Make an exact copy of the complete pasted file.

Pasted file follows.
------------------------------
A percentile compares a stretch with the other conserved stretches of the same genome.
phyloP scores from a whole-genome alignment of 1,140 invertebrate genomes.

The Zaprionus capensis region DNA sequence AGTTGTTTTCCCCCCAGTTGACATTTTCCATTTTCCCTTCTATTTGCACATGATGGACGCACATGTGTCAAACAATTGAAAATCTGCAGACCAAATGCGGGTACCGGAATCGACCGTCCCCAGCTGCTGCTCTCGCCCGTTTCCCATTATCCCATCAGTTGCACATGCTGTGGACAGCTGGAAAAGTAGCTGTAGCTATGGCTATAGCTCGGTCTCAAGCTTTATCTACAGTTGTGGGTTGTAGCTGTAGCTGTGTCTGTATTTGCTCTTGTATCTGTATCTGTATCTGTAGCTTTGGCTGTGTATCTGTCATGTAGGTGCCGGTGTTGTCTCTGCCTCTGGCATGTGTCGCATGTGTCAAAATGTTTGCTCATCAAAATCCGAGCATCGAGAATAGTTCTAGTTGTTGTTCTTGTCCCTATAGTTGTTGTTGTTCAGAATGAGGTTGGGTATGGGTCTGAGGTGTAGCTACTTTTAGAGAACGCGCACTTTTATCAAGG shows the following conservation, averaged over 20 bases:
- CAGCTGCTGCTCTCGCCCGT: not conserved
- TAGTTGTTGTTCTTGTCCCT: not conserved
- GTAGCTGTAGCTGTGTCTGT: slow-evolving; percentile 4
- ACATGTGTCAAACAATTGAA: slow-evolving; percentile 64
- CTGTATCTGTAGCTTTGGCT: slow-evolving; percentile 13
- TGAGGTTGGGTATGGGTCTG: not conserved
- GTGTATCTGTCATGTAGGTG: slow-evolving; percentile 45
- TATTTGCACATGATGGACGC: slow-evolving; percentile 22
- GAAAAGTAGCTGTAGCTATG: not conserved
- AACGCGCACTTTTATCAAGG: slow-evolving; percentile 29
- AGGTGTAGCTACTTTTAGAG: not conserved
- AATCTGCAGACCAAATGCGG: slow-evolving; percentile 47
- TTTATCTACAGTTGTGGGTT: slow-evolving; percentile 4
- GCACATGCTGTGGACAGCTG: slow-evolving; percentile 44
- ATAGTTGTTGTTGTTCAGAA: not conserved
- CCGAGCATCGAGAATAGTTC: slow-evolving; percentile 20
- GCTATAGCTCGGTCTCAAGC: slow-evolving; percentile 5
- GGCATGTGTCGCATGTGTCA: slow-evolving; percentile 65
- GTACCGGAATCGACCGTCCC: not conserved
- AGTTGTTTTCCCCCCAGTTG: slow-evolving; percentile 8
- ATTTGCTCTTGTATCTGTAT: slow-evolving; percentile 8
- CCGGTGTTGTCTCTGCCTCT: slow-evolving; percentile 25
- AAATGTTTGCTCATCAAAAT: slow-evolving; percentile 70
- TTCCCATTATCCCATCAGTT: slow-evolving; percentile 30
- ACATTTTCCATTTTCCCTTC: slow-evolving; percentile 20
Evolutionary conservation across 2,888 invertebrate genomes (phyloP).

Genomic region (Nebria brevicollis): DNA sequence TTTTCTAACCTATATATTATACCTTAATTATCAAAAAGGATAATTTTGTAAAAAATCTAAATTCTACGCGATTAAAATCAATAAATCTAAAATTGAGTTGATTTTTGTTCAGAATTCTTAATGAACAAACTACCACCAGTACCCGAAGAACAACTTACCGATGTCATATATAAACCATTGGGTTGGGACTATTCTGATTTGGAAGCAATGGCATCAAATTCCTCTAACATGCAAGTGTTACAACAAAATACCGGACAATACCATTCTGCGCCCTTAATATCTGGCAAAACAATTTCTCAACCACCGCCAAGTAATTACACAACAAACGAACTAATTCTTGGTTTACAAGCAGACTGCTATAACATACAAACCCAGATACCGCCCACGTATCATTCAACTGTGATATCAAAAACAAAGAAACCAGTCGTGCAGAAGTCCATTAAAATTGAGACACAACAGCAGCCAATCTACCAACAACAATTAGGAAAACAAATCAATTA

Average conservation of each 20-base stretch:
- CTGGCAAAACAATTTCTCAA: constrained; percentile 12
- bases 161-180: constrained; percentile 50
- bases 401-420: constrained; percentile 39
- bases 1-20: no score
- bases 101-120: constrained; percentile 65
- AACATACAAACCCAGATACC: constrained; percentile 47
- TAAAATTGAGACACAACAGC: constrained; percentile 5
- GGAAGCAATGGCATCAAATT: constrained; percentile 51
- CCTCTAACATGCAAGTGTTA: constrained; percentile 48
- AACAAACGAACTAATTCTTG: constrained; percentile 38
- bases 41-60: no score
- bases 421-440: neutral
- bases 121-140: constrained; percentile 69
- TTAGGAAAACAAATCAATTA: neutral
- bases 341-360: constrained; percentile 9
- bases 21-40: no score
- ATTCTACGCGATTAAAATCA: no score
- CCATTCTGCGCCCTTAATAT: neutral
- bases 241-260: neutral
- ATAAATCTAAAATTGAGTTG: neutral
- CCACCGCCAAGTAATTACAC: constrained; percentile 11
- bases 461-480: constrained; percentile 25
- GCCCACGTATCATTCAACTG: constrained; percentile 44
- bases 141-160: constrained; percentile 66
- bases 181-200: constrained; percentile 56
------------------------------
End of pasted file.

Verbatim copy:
A percentile compares a stretch with the other conserved stretches of the same genome.
phyloP scores from a whole-genome alignment of 1,140 invertebrate genomes.

The Zaprionus capensis region DNA sequence AGTTGTTTTCCCCCCAGTTGACATTTTCCATTTTCCCTTCTATTTGCACATGATGGACGCACATGTGTCAAACAATTGAAAATCTGCAGACCAAATGCGGGTACCGGAATCGACCGTCCCCAGCTGCTGCTCTCGCCCGTTTCCCATTATCCCATCAGTTGCACATGCTGTGGACAGCTGGAAAAGTAGCTGTAGCTATGGCTATAGCTCGGTCTCAAGCTTTATCTACAGTTGTGGGTTGTAGCTGTAGCTGTGTCTGTATTTGCTCTTGTATCTGTATCTGTATCTGTAGCTTTGGCTGTGTATCTGTCATGTAGGTGCCGGTGTTGTCTCTGCCTCTGGCATGTGTCGCATGTGTCAAAATGTTTGCTCATCAAAATCCGAGCATCGAGAATAGTTCTAGTTGTTGTTCTTGTCCCTATAGTTGTTGTTGTTCAGAATGAGGTTGGGTATGGGTCTGAGGTGTAGCTACTTTTAGAGAACGCGCACTTTTATCAAGG shows the following conservation, averaged over 20 bases:
- CAGCTGCTGCTCTCGCCCGT: not conserved
- TAGTTGTTGTTCTTGTCCCT: not conserved
- GTAGCTGTAGCTGTGTCTGT: slow-evolving; percentile 4
- ACATGTGTCAAACAATTGAA: slow-evolving; percentile 64
- CTGTATCTGTAGCTTTGGCT: slow-evolving; percentile 13
- TGAGGTTGGGTATGGGTCTG: not conserved
- GTGTATCTGTCATGTAGGTG: slow-evolving; percentile 45
- TATTTGCACATGATGGACGC: slow-evolving; percentile 22
- GAAAAGTAGCTGTAGCTATG: not conserved
- AACGCGCACTTTTATCAAGG: slow-evolving; percentile 29
- AGGTGTAGCTACTTTTAGAG: not conserved
- AATCTGCAGACCAAATGCGG: slow-evolving; percentile 47
- TTTATCTACAGTTGTGGGTT: slow-evolving; percentile 4
- GCACATGCTGTGGACAGCTG: slow-evolving; percentile 44
- ATAGTTGTTGTTGTTCAGAA: not conserved
- CCGAGCATCGAGAATAGTTC: slow-evolving; percentile 20
- GCTATAGCTCGGTCTCAAGC: slow-evolving; percentile 5
- GGCATGTGTCGCATGTGTCA: slow-evolving; percentile 65
- GTACCGGAATCGACCGTCCC: not conserved
- AGTTGTTTTCCCCCCAGTTG: slow-evolving; percentile 8
- ATTTGCTCTTGTATCTGTAT: slow-evolving; percentile 8
- CCGGTGTTGTCTCTGCCTCT: slow-evolving; percentile 25
- AAATGTTTGCTCATCAAAAT: slow-evolving; percentile 70
- TTCCCATTATCCCATCAGTT: slow-evolving; percentile 30
- ACATTTTCCATTTTCCCTTC: slow-evolving; percentile 20
Evolutionary conservation across 2,888 invertebrate genomes (phyloP).

Genomic region (Nebria brevicollis): DNA sequence TTTTCTAACCTATATATTATACCTTAATTATCAAAAAGGATAATTTTGTAAAAAATCTAAATTCTACGCGATTAAAATCAATAAATCTAAAATTGAGTTGATTTTTGTTCAGAATTCTTAATGAACAAACTACCACCAGTACCCGAAGAACAACTTACCGATGTCATATATAAACCATTGGGTTGGGACTATTCTGATTTGGAAGCAATGGCATCAAATTCCTCTAACATGCAAGTGTTACAACAAAATACCGGACAATACCATTCTGCGCCCTTAATATCTGGCAAAACAATTTCTCAACCACCGCCAAGTAATTACACAACAAACGAACTAATTCTTGGTTTACAAGCAGACTGCTATAACATACAAACCCAGATACCGCCCACGTATCATTCAACTGTGATATCAAAAACAAAGAAACCAGTCGTGCAGAAGTCCATTAAAATTGAGACACAACAGCAGCCAATCTACCAACAACAATTAGGAAAACAAATCAATTA

Average conservation of each 20-base stretch:
- CTGGCAAAACAATTTCTCAA: constrained; percentile 12
- bases 161-180: constrained; percentile 50
- bases 401-420: constrained; percentile 39
- bases 1-20: no score
- bases 101-120: constrained; percentile 65
- AACATACAAACCCAGATACC: constrained; percentile 47
- TAAAATTGAGACACAACAGC: constrained; percentile 5
- GGAAGCAATGGCATCAAATT: constrained; percentile 51
- CCTCTAACATGCAAGTGTTA: constrained; percentile 48
- AACAAACGAACTAATTCTTG: constrained; percentile 38
- bases 41-60: no score
- bases 421-440: neutral
- bases 121-140: constrained; percentile 69
- TTAGGAAAACAAATCAATTA: neutral
- bases 341-360: constrained; percentile 9
- bases 21-40: no score
- ATTCTACGCGATTAAAATCA: no score
- CCATTCTGCGCCCTTAATAT: neutral
- bases 241-260: neutral
- ATAAATCTAAAATTGAGTTG: neutral
- CCACCGCCAAGTAATTACAC: constrained; percentile 11
- bases 461-480: constrained; percentile 25
- GCCCACGTATCATTCAACTG: constrained; percentile 44
- bases 141-160: constrained; percentile 66
- bases 181-200: constrained; percentile 56